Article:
Dad - Good to see you writing again

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School Festival at Bongsung

It’s normal in South Korea to have school festivals. I believe there’s one every semester. This week we had our school festival. It has been pretty crazy all week, with students staying after to rehearse for their dance or to prepare for Friday’s festival.

From Homerooms to Game Rooms

Every homeroom and or club was assigned to host an event or game. The events ranged from traditional games like darts and limbo to traditional Korean games like gomoku (like 5 in a row tick-tack-toe on a go board, or if I’m using the Korean name, baduk board), kongi nori (공기 노리, Korean jacks), yut nori (윷놀이), and ttakji (딱지치기). Small snacks and candies could be won. Some classes were more unique; there was a haunted room, a norebang (karaoke), a trivia contest, face painting and nail painting. We had two hours to go around and check out all the games. There were also games set up outside and an ongoing soccer game, which I totally got in on. There were also snack vendors


Masked students singing like King of Mask Singer (미스터리 음악쇼 복면가왕)

K-Pop Concerts

What was most surprising was the end of the day finale. Students had been preparing for a “talent” show. What I wasn’t ready for was the quality of the lighting and sound systems brought in for the festival. I found out after that this was actually low-key compared to what other schools rent. One private school school that my friend works at had rented pyrotechnics for their school festival!

I was blown away by how well done everything was done. Some were duets while others were full groups or bands. There was also a traditional Korean drumming group. They also did a play on the Korean singing contest show, Mystery Music Show: King of Mask Singer (Korean: 미스터리 음악쇼 복면가왕) where singers come out wearing elaborate masks to hide from the audience. I was also startled at the promiscuity of the dances that were allowed at this school function. K-pop dances aren’t as sexual as American pop dances, however, between the ridiculously short skirts that are in fashion and the dances, I had to palm-face. No one seemed to be bothered by it though, so I just sat back and enjoyed the show.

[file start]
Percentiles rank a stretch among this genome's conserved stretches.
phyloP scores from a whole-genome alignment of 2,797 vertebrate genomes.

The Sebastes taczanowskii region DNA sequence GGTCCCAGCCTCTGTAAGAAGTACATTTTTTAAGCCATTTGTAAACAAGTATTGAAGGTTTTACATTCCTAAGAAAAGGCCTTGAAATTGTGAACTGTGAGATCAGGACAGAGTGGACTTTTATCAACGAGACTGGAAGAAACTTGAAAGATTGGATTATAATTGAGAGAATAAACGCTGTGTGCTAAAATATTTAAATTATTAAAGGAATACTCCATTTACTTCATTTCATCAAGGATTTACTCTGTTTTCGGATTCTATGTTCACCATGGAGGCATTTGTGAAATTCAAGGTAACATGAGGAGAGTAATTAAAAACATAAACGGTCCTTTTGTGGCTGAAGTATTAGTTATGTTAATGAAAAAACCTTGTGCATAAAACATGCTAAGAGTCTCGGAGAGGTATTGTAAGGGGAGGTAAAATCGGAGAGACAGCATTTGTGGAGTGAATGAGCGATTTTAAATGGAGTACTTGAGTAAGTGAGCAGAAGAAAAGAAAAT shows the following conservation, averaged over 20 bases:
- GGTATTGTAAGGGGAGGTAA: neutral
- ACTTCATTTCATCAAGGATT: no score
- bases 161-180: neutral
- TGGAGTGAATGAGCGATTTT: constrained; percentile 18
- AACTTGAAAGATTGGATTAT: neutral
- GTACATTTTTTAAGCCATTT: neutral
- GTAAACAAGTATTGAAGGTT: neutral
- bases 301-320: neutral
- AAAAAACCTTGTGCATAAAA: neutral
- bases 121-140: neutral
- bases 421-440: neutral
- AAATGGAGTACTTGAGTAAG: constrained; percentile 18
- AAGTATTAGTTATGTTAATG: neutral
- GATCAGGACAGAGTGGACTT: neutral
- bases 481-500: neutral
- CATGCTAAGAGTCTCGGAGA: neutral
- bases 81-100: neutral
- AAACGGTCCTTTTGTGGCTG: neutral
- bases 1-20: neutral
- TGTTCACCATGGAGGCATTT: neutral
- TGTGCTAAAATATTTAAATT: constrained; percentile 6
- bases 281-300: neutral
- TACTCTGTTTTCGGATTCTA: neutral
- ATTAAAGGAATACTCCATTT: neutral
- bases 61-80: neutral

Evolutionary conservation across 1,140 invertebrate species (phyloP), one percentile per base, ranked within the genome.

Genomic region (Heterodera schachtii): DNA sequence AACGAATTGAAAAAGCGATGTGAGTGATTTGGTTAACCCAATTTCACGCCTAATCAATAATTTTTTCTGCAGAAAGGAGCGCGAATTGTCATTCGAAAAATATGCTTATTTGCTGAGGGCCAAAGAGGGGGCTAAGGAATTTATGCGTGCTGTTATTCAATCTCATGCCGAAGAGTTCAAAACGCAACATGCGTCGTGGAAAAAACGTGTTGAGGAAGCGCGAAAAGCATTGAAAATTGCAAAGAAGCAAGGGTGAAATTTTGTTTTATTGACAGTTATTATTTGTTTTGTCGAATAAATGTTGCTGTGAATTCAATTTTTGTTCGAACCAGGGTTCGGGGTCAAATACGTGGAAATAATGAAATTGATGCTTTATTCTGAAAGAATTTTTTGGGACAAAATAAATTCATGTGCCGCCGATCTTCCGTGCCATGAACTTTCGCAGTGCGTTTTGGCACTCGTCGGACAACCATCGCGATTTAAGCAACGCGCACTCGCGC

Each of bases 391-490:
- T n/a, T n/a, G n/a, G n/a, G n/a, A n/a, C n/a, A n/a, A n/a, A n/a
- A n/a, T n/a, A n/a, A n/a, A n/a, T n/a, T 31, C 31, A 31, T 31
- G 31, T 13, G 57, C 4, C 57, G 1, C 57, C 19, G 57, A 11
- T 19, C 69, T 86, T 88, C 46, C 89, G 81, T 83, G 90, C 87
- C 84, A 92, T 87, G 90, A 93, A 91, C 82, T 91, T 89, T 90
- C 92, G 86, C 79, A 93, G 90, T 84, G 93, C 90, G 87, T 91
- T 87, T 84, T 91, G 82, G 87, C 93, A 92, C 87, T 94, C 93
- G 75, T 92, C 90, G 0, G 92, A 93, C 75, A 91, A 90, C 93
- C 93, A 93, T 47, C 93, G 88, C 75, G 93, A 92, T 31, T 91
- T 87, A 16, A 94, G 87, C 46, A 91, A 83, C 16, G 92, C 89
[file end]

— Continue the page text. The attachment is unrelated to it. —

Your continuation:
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An Embassy Thanksgiving


I usually don’t take photos of my food, but when I do it’s of Thanksgiving food in South Korea

The closest Korea gets to Thanksgiving is Chuseok, which was celebrated earlier this fall. You can check out my previous posts on this here and here. This was the first Thanksgiving that I have missed and haven’t been with my family. It’s been difficult with all of these holidays and being so far from home, but the U.S Embassy took over in the Thanksgiving foods department. They invite the Fulbright office and fellow grantees to join Ambassador Mark Lippert and his family for Thanksgiving, so this year, I spent Thanksgiving on the U.S. military base in Seoul, hosted by the U.S. Embassy. It was nice to get a taste of all the “traditional” foods, although it didn’t compare to what I get at home, it’d be the best I could get in South Korea.


Most people make a weekend out of it, after coming from every corner of the country. With a few friends, we spent Sunday exploring more of Seoul and visiting Changdeokgung Palace (창덕궁과 후원). It was the second royal palace that I’ve visited. The weather was fabulous too. View full post »

A Ki-Family Christmas » Cara Mooney Photography - […] to Thanksgiving, Christmas is celebrated really in South Korea. Since it is a religious holiday, it has not gained […]

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Campaign for Class President

I never remember the campaigning for class president being so competitive when I was in middle school. For the past month students have been coming to school at least a half an hour early to greet students and teachers with cheers and bright-colored posters.

Every spare moment is used to campaign. Friends hold posters and tout banners splayed across their chests. I’m amused by their enthusiasm. As soon as the bell for lunch rings, they sprint out of the class with their posters and banners to stand in front of the cafeteria to continue. In the 15 minutes that each student has to eat lunch (as the cafeteria isn’t large enough to support all 750+ students all at once, so there’s a schedule) the campaign never falters.

A co-worker pointed out that usually it isn’t this cut-throat and that the 7th graders (1st grade middle schoolers in Korea) were extra zealous and similar to how the U.S. Presidential Campaign is, there’s a large number of candidates. A 1st grader will be voted in for school Vice President, while a 2nd grader will be voted in for school President. There’s no partnership between the two and each is President of their year. I’ll just have to see who wins. Voting takes place next week.